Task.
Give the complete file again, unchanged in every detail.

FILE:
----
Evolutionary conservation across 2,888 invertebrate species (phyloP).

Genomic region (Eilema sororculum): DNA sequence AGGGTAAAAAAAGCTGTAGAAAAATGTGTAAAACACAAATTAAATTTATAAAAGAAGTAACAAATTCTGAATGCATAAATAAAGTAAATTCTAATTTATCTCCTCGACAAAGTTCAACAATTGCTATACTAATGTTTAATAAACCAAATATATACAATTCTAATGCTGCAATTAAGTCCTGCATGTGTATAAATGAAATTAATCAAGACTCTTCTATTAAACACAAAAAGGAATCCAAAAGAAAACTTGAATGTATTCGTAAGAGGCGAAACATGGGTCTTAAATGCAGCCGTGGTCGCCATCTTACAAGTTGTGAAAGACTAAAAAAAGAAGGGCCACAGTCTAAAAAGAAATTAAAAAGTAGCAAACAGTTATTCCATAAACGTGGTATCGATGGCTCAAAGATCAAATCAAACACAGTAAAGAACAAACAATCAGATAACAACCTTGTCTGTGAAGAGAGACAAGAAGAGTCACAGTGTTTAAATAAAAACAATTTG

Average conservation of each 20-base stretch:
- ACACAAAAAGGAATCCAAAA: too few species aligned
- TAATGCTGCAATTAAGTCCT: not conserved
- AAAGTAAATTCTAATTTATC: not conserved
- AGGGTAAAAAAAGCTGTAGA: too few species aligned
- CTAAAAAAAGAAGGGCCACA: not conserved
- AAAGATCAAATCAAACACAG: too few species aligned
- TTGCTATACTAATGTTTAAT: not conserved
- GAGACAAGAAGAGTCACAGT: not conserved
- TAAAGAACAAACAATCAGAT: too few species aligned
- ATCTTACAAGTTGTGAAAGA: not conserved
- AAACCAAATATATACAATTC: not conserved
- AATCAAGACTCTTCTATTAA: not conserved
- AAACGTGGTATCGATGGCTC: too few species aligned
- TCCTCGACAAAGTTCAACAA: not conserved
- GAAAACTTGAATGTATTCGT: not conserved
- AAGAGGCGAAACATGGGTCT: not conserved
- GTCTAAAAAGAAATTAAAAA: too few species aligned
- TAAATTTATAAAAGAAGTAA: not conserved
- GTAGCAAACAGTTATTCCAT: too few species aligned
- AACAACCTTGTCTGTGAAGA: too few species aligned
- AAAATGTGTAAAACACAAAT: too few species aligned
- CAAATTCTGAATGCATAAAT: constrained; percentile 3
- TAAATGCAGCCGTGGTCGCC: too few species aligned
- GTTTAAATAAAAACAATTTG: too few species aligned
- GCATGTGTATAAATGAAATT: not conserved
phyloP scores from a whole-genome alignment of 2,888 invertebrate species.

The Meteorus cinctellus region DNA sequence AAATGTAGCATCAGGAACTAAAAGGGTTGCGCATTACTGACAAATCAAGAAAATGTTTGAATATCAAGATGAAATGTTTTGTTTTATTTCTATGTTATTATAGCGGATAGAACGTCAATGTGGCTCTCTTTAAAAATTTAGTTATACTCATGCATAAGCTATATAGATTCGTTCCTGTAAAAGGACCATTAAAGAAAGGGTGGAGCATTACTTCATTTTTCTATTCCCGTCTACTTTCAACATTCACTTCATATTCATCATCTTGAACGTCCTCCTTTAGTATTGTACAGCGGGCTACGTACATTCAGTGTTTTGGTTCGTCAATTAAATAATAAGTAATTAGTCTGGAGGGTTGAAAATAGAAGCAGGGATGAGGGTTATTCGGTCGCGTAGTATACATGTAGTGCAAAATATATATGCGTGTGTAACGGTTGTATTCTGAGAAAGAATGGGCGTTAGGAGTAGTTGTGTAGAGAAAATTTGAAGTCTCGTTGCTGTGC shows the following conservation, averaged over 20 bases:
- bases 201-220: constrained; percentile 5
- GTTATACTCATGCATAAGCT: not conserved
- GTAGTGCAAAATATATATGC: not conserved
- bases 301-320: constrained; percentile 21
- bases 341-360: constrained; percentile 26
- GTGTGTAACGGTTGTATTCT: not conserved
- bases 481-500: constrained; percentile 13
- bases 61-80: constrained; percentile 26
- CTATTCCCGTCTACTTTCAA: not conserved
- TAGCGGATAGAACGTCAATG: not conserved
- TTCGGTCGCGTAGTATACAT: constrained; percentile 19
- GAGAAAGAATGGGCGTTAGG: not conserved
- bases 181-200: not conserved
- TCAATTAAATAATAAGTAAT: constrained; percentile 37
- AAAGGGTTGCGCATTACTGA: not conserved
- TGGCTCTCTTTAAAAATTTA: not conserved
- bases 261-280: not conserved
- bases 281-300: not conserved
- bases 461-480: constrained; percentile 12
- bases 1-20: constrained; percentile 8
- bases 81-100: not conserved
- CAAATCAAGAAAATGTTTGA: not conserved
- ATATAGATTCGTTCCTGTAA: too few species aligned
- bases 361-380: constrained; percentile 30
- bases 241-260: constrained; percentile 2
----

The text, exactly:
Evolutionary conservation across 2,888 invertebrate species (phyloP).

Genomic region (Eilema sororculum): DNA sequence AGGGTAAAAAAAGCTGTAGAAAAATGTGTAAAACACAAATTAAATTTATAAAAGAAGTAACAAATTCTGAATGCATAAATAAAGTAAATTCTAATTTATCTCCTCGACAAAGTTCAACAATTGCTATACTAATGTTTAATAAACCAAATATATACAATTCTAATGCTGCAATTAAGTCCTGCATGTGTATAAATGAAATTAATCAAGACTCTTCTATTAAACACAAAAAGGAATCCAAAAGAAAACTTGAATGTATTCGTAAGAGGCGAAACATGGGTCTTAAATGCAGCCGTGGTCGCCATCTTACAAGTTGTGAAAGACTAAAAAAAGAAGGGCCACAGTCTAAAAAGAAATTAAAAAGTAGCAAACAGTTATTCCATAAACGTGGTATCGATGGCTCAAAGATCAAATCAAACACAGTAAAGAACAAACAATCAGATAACAACCTTGTCTGTGAAGAGAGACAAGAAGAGTCACAGTGTTTAAATAAAAACAATTTG

Average conservation of each 20-base stretch:
- ACACAAAAAGGAATCCAAAA: too few species aligned
- TAATGCTGCAATTAAGTCCT: not conserved
- AAAGTAAATTCTAATTTATC: not conserved
- AGGGTAAAAAAAGCTGTAGA: too few species aligned
- CTAAAAAAAGAAGGGCCACA: not conserved
- AAAGATCAAATCAAACACAG: too few species aligned
- TTGCTATACTAATGTTTAAT: not conserved
- GAGACAAGAAGAGTCACAGT: not conserved
- TAAAGAACAAACAATCAGAT: too few species aligned
- ATCTTACAAGTTGTGAAAGA: not conserved
- AAACCAAATATATACAATTC: not conserved
- AATCAAGACTCTTCTATTAA: not conserved
- AAACGTGGTATCGATGGCTC: too few species aligned
- TCCTCGACAAAGTTCAACAA: not conserved
- GAAAACTTGAATGTATTCGT: not conserved
- AAGAGGCGAAACATGGGTCT: not conserved
- GTCTAAAAAGAAATTAAAAA: too few species aligned
- TAAATTTATAAAAGAAGTAA: not conserved
- GTAGCAAACAGTTATTCCAT: too few species aligned
- AACAACCTTGTCTGTGAAGA: too few species aligned
- AAAATGTGTAAAACACAAAT: too few species aligned
- CAAATTCTGAATGCATAAAT: constrained; percentile 3
- TAAATGCAGCCGTGGTCGCC: too few species aligned
- GTTTAAATAAAAACAATTTG: too few species aligned
- GCATGTGTATAAATGAAATT: not conserved
phyloP scores from a whole-genome alignment of 2,888 invertebrate species.

The Meteorus cinctellus region DNA sequence AAATGTAGCATCAGGAACTAAAAGGGTTGCGCATTACTGACAAATCAAGAAAATGTTTGAATATCAAGATGAAATGTTTTGTTTTATTTCTATGTTATTATAGCGGATAGAACGTCAATGTGGCTCTCTTTAAAAATTTAGTTATACTCATGCATAAGCTATATAGATTCGTTCCTGTAAAAGGACCATTAAAGAAAGGGTGGAGCATTACTTCATTTTTCTATTCCCGTCTACTTTCAACATTCACTTCATATTCATCATCTTGAACGTCCTCCTTTAGTATTGTACAGCGGGCTACGTACATTCAGTGTTTTGGTTCGTCAATTAAATAATAAGTAATTAGTCTGGAGGGTTGAAAATAGAAGCAGGGATGAGGGTTATTCGGTCGCGTAGTATACATGTAGTGCAAAATATATATGCGTGTGTAACGGTTGTATTCTGAGAAAGAATGGGCGTTAGGAGTAGTTGTGTAGAGAAAATTTGAAGTCTCGTTGCTGTGC shows the following conservation, averaged over 20 bases:
- bases 201-220: constrained; percentile 5
- GTTATACTCATGCATAAGCT: not conserved
- GTAGTGCAAAATATATATGC: not conserved
- bases 301-320: constrained; percentile 21
- bases 341-360: constrained; percentile 26
- GTGTGTAACGGTTGTATTCT: not conserved
- bases 481-500: constrained; percentile 13
- bases 61-80: constrained; percentile 26
- CTATTCCCGTCTACTTTCAA: not conserved
- TAGCGGATAGAACGTCAATG: not conserved
- TTCGGTCGCGTAGTATACAT: constrained; percentile 19
- GAGAAAGAATGGGCGTTAGG: not conserved
- bases 181-200: not conserved
- TCAATTAAATAATAAGTAAT: constrained; percentile 37
- AAAGGGTTGCGCATTACTGA: not conserved
- TGGCTCTCTTTAAAAATTTA: not conserved
- bases 261-280: not conserved
- bases 281-300: not conserved
- bases 461-480: constrained; percentile 12
- bases 1-20: constrained; percentile 8
- bases 81-100: not conserved
- CAAATCAAGAAAATGTTTGA: not conserved
- ATATAGATTCGTTCCTGTAA: too few species aligned
- bases 361-380: constrained; percentile 30
- bases 241-260: constrained; percentile 2